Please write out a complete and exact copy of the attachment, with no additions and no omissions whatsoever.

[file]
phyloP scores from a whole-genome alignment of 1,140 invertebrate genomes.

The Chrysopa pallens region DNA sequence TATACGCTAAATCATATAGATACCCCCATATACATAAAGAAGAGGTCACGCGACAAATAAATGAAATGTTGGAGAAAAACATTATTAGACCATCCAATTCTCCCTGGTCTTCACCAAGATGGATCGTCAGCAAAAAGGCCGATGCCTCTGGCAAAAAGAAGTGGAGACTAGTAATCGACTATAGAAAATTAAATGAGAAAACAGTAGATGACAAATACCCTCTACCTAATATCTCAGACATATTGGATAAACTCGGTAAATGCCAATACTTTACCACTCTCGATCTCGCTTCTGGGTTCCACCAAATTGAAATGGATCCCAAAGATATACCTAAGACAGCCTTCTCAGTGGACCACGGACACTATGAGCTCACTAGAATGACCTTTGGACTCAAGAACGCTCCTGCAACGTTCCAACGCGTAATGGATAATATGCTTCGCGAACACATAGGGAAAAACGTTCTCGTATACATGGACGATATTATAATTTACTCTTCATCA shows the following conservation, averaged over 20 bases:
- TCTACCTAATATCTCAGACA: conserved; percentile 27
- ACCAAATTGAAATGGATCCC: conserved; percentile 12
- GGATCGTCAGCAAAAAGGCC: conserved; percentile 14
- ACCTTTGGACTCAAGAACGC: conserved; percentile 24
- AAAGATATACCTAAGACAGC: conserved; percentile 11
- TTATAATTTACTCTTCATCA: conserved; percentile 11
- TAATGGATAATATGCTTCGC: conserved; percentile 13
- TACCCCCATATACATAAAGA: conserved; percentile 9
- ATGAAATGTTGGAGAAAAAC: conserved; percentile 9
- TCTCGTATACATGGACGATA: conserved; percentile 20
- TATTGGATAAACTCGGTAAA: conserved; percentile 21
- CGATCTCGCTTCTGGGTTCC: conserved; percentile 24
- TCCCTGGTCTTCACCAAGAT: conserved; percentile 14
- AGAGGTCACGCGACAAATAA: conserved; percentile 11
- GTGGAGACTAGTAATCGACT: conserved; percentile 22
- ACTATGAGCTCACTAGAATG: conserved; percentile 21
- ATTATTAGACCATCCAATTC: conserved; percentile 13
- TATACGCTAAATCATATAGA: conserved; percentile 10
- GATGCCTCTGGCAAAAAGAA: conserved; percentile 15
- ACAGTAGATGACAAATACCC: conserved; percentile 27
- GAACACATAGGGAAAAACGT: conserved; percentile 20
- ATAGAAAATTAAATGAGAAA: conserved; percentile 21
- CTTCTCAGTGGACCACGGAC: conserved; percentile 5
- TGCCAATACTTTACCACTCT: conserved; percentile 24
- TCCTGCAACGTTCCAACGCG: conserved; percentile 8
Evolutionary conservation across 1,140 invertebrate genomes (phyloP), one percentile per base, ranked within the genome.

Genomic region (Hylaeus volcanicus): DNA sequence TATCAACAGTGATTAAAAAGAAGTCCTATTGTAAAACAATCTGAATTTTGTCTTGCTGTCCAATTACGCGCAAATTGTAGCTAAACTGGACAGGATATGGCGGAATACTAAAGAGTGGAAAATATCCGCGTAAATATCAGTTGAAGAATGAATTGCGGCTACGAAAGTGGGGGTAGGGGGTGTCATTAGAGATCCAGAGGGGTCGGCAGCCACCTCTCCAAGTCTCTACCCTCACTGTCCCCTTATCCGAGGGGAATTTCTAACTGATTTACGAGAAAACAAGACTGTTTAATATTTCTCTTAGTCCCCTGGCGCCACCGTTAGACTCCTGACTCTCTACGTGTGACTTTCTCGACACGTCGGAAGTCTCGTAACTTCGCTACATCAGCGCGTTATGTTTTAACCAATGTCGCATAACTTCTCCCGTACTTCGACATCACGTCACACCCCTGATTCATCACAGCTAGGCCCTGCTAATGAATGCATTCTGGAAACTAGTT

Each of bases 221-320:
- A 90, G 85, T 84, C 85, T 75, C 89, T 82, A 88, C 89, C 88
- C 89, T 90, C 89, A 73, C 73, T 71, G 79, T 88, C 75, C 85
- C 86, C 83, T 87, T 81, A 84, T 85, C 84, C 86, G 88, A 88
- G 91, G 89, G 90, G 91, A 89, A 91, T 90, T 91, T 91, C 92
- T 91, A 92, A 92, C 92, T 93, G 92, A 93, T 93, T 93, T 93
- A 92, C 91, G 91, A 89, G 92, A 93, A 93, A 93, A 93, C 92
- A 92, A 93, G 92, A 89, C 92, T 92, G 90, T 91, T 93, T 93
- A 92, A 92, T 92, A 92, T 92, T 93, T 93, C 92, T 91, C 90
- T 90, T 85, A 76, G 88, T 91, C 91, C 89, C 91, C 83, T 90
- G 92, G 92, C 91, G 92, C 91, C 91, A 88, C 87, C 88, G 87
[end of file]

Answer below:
phyloP scores from a whole-genome alignment of 1,140 invertebrate genomes.

The Chrysopa pallens region DNA sequence TATACGCTAAATCATATAGATACCCCCATATACATAAAGAAGAGGTCACGCGACAAATAAATGAAATGTTGGAGAAAAACATTATTAGACCATCCAATTCTCCCTGGTCTTCACCAAGATGGATCGTCAGCAAAAAGGCCGATGCCTCTGGCAAAAAGAAGTGGAGACTAGTAATCGACTATAGAAAATTAAATGAGAAAACAGTAGATGACAAATACCCTCTACCTAATATCTCAGACATATTGGATAAACTCGGTAAATGCCAATACTTTACCACTCTCGATCTCGCTTCTGGGTTCCACCAAATTGAAATGGATCCCAAAGATATACCTAAGACAGCCTTCTCAGTGGACCACGGACACTATGAGCTCACTAGAATGACCTTTGGACTCAAGAACGCTCCTGCAACGTTCCAACGCGTAATGGATAATATGCTTCGCGAACACATAGGGAAAAACGTTCTCGTATACATGGACGATATTATAATTTACTCTTCATCA shows the following conservation, averaged over 20 bases:
- TCTACCTAATATCTCAGACA: conserved; percentile 27
- ACCAAATTGAAATGGATCCC: conserved; percentile 12
- GGATCGTCAGCAAAAAGGCC: conserved; percentile 14
- ACCTTTGGACTCAAGAACGC: conserved; percentile 24
- AAAGATATACCTAAGACAGC: conserved; percentile 11
- TTATAATTTACTCTTCATCA: conserved; percentile 11
- TAATGGATAATATGCTTCGC: conserved; percentile 13
- TACCCCCATATACATAAAGA: conserved; percentile 9
- ATGAAATGTTGGAGAAAAAC: conserved; percentile 9
- TCTCGTATACATGGACGATA: conserved; percentile 20
- TATTGGATAAACTCGGTAAA: conserved; percentile 21
- CGATCTCGCTTCTGGGTTCC: conserved; percentile 24
- TCCCTGGTCTTCACCAAGAT: conserved; percentile 14
- AGAGGTCACGCGACAAATAA: conserved; percentile 11
- GTGGAGACTAGTAATCGACT: conserved; percentile 22
- ACTATGAGCTCACTAGAATG: conserved; percentile 21
- ATTATTAGACCATCCAATTC: conserved; percentile 13
- TATACGCTAAATCATATAGA: conserved; percentile 10
- GATGCCTCTGGCAAAAAGAA: conserved; percentile 15
- ACAGTAGATGACAAATACCC: conserved; percentile 27
- GAACACATAGGGAAAAACGT: conserved; percentile 20
- ATAGAAAATTAAATGAGAAA: conserved; percentile 21
- CTTCTCAGTGGACCACGGAC: conserved; percentile 5
- TGCCAATACTTTACCACTCT: conserved; percentile 24
- TCCTGCAACGTTCCAACGCG: conserved; percentile 8
Evolutionary conservation across 1,140 invertebrate genomes (phyloP), one percentile per base, ranked within the genome.

Genomic region (Hylaeus volcanicus): DNA sequence TATCAACAGTGATTAAAAAGAAGTCCTATTGTAAAACAATCTGAATTTTGTCTTGCTGTCCAATTACGCGCAAATTGTAGCTAAACTGGACAGGATATGGCGGAATACTAAAGAGTGGAAAATATCCGCGTAAATATCAGTTGAAGAATGAATTGCGGCTACGAAAGTGGGGGTAGGGGGTGTCATTAGAGATCCAGAGGGGTCGGCAGCCACCTCTCCAAGTCTCTACCCTCACTGTCCCCTTATCCGAGGGGAATTTCTAACTGATTTACGAGAAAACAAGACTGTTTAATATTTCTCTTAGTCCCCTGGCGCCACCGTTAGACTCCTGACTCTCTACGTGTGACTTTCTCGACACGTCGGAAGTCTCGTAACTTCGCTACATCAGCGCGTTATGTTTTAACCAATGTCGCATAACTTCTCCCGTACTTCGACATCACGTCACACCCCTGATTCATCACAGCTAGGCCCTGCTAATGAATGCATTCTGGAAACTAGTT

Each of bases 221-320:
- A 90, G 85, T 84, C 85, T 75, C 89, T 82, A 88, C 89, C 88
- C 89, T 90, C 89, A 73, C 73, T 71, G 79, T 88, C 75, C 85
- C 86, C 83, T 87, T 81, A 84, T 85, C 84, C 86, G 88, A 88
- G 91, G 89, G 90, G 91, A 89, A 91, T 90, T 91, T 91, C 92
- T 91, A 92, A 92, C 92, T 93, G 92, A 93, T 93, T 93, T 93
- A 92, C 91, G 91, A 89, G 92, A 93, A 93, A 93, A 93, C 92
- A 92, A 93, G 92, A 89, C 92, T 92, G 90, T 91, T 93, T 93
- A 92, A 92, T 92, A 92, T 92, T 93, T 93, C 92, T 91, C 90
- T 90, T 85, A 76, G 88, T 91, C 91, C 89, C 91, C 83, T 90
- G 92, G 92, C 91, G 92, C 91, C 91, A 88, C 87, C 88, G 87